Zipping along in the silent interior of a new electric car offers you the ability to imagine what it would be like to fly — very quickly — through space.
For John Cook, who owns a 2015 electric car, it’s the ability to shift quickly from slow to fast that makes up much of the appeal of electric vehicles.
“Electric cars will take over the world not because of the positive impact on the environment — which is a good cause — but because of the acceleration,” the Santa Fe resident said at a charging station at the Fashion Outlets of Santa Fe mall.
“It’s the most comfortable ride I’ve ever had,” he said of his Tesla Model 3 electric car — sort of like a mid-size luxury brand.
Not far away, dozens of electric car owners and enthusiasts attended an electric car show Saturday hosted by a number of green-friendly groups at Santa Fe Place mall. For many of these people, speed, autonomy and calming silence were key to their decision to buy a plug-in vehicle.
They say the nation — or at least the state — is on the cusp of the long-awaited electric car wave that has been promised but never fully realized.
“It’s an answer to an existential crisis: If you burn it, we breathe it,” said Albuquerque resident Mike Adams, who bought a new electric car in March. “We have to stop fossil fuel burning. This is much cheaper in the long run, better for the environment, and it will last a long time.”
The cost up front is significant: If you want a new electric car, the cheapest ones currently sell for somewhere in the $35,000 range. Adams paid $53,000 for his. But it requires almost no maintenance, he said, because it has 100 times less moving parts.
“Just tires, windshield wipers and windshield wiper fluid,” he said.
He figures he spends, at most, $10 a month for charging costs for regular runs.
He said his vehicle can go about 325 miles before it requires charging. Finding charging sites is easy, thanks to a computer display screen he has in the car that shows him just where they are. For example, he quickly lays out a planned road trip from Albuquerque to Dallas and discoverers he can charge up in Tucumcari before crossing into Texas, where he can find stations in Childress, Denton and finally, Dallas.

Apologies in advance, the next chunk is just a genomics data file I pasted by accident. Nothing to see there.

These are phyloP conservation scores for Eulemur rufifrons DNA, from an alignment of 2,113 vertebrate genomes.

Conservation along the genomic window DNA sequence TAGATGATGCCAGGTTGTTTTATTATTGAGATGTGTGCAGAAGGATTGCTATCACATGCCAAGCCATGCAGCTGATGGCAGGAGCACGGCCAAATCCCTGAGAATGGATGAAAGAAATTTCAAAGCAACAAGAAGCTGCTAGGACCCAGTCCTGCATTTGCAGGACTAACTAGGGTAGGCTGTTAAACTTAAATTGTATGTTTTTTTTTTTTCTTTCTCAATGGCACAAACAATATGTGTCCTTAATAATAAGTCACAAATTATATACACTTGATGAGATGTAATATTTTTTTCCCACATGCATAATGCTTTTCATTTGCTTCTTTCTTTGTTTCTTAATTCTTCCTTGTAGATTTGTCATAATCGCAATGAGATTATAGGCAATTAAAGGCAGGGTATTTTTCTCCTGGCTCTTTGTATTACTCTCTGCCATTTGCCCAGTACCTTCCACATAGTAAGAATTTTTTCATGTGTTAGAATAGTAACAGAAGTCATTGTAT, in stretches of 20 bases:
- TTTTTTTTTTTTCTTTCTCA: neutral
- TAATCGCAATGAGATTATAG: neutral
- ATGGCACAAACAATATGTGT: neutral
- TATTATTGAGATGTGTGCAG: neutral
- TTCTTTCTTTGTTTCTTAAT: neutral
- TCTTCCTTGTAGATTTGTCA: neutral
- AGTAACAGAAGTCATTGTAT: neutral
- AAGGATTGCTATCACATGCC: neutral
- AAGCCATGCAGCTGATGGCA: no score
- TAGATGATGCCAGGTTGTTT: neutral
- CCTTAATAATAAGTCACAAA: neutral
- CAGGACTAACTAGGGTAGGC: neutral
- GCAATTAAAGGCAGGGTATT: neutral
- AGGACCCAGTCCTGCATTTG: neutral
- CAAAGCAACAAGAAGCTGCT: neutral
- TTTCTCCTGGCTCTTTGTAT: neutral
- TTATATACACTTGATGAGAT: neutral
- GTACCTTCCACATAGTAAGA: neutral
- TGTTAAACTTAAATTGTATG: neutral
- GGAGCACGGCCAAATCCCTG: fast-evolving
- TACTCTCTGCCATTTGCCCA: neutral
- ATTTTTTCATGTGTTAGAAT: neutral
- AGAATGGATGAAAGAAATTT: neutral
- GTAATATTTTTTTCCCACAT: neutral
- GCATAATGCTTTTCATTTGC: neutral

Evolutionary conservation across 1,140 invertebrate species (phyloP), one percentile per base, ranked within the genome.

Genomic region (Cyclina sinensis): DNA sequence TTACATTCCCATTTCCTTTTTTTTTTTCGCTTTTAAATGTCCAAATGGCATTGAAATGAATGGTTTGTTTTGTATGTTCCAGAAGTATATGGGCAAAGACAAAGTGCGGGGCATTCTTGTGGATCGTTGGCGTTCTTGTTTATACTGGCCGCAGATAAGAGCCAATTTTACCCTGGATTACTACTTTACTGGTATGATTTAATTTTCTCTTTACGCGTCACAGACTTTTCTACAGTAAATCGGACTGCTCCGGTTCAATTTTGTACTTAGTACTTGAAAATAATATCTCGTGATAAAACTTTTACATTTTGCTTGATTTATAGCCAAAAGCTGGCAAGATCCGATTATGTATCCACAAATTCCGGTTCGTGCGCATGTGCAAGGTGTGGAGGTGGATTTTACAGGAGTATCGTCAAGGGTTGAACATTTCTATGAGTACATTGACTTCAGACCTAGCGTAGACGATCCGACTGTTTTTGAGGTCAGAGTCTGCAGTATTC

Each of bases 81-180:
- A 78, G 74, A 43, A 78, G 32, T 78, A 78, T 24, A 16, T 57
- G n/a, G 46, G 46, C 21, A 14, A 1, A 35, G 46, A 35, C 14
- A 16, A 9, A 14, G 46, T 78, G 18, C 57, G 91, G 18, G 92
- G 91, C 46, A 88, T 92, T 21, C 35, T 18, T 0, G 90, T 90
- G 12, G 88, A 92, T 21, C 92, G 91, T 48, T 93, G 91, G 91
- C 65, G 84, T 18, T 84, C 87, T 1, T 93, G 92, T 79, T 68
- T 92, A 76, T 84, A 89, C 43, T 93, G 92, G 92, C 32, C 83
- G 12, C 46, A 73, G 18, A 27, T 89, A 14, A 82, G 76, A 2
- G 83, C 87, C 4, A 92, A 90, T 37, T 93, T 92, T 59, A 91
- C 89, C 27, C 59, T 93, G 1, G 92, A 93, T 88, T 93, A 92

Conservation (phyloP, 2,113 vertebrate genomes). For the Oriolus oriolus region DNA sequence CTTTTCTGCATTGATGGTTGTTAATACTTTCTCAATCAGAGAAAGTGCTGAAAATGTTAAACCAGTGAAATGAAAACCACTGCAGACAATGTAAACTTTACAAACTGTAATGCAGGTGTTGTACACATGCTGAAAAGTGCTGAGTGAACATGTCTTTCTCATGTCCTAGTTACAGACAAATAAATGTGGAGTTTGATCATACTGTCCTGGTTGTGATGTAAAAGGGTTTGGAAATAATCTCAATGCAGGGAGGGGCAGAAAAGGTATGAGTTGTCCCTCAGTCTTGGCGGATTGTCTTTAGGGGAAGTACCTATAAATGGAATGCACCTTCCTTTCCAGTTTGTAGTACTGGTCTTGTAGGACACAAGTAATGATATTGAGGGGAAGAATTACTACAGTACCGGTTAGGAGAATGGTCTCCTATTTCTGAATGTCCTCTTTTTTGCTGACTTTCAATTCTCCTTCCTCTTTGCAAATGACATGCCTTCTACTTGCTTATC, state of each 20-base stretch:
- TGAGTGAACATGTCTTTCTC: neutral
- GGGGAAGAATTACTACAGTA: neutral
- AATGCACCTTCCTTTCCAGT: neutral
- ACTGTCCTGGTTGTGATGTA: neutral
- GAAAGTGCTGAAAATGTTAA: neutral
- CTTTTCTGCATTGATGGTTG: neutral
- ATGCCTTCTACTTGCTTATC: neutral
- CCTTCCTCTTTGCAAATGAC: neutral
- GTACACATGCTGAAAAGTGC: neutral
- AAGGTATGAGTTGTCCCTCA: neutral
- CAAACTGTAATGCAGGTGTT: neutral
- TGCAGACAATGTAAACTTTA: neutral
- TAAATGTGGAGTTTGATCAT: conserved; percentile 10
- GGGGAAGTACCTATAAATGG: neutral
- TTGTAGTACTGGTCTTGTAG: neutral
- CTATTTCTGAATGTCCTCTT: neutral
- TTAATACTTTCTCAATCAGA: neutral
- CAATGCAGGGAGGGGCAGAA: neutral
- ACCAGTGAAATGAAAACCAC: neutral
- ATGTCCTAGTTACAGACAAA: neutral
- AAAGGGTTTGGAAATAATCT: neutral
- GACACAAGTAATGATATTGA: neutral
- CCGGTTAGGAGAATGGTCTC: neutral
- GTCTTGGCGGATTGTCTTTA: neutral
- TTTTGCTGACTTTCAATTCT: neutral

There are still some isolated spots in the United States where there are no charging spots, so electric car owners have to be vigilant when it comes to traveling far. But electric car owners at Saturday’s show said that for the most part, you can go from coast to coast with some good planning.
The question is, will a possible electric car revolution ever take place, particularly in New Mexico, where Gov. Michelle Lujan Grisham signed an executive order committing the state to follow the goals set by the 2015 Paris Agreement to reduce pollution, battle climate change and protect natural resources?
Brian Dear, president and founder of the Tesla Owners Club of New Mexico and owner of a 2013 electric car, thinks it could happen within a decade — if the state’s leaders get behind the notion of allowing electric car companies like Tesla to operate in the state. State law currently prohibits Tesla from selling directly to the public as a licensed dealer in New Mexico. As a result, local Tesla owners have to drive to El Paso or Denver for service or rely on a mobile service unit that conducts house calls.
Dear helped push for a law to change this during this year’s 60-day legislative session, but the bill made it through just one committee before it stalled and died. Dear said oil and gas industry advocates, as well as traditional auto dealers, fought against the bill.
But Sarah Cottrell Propst, secretary of the Department of Energy, Minerals and Natural Resources, said in an email the potential for electric cars is significant.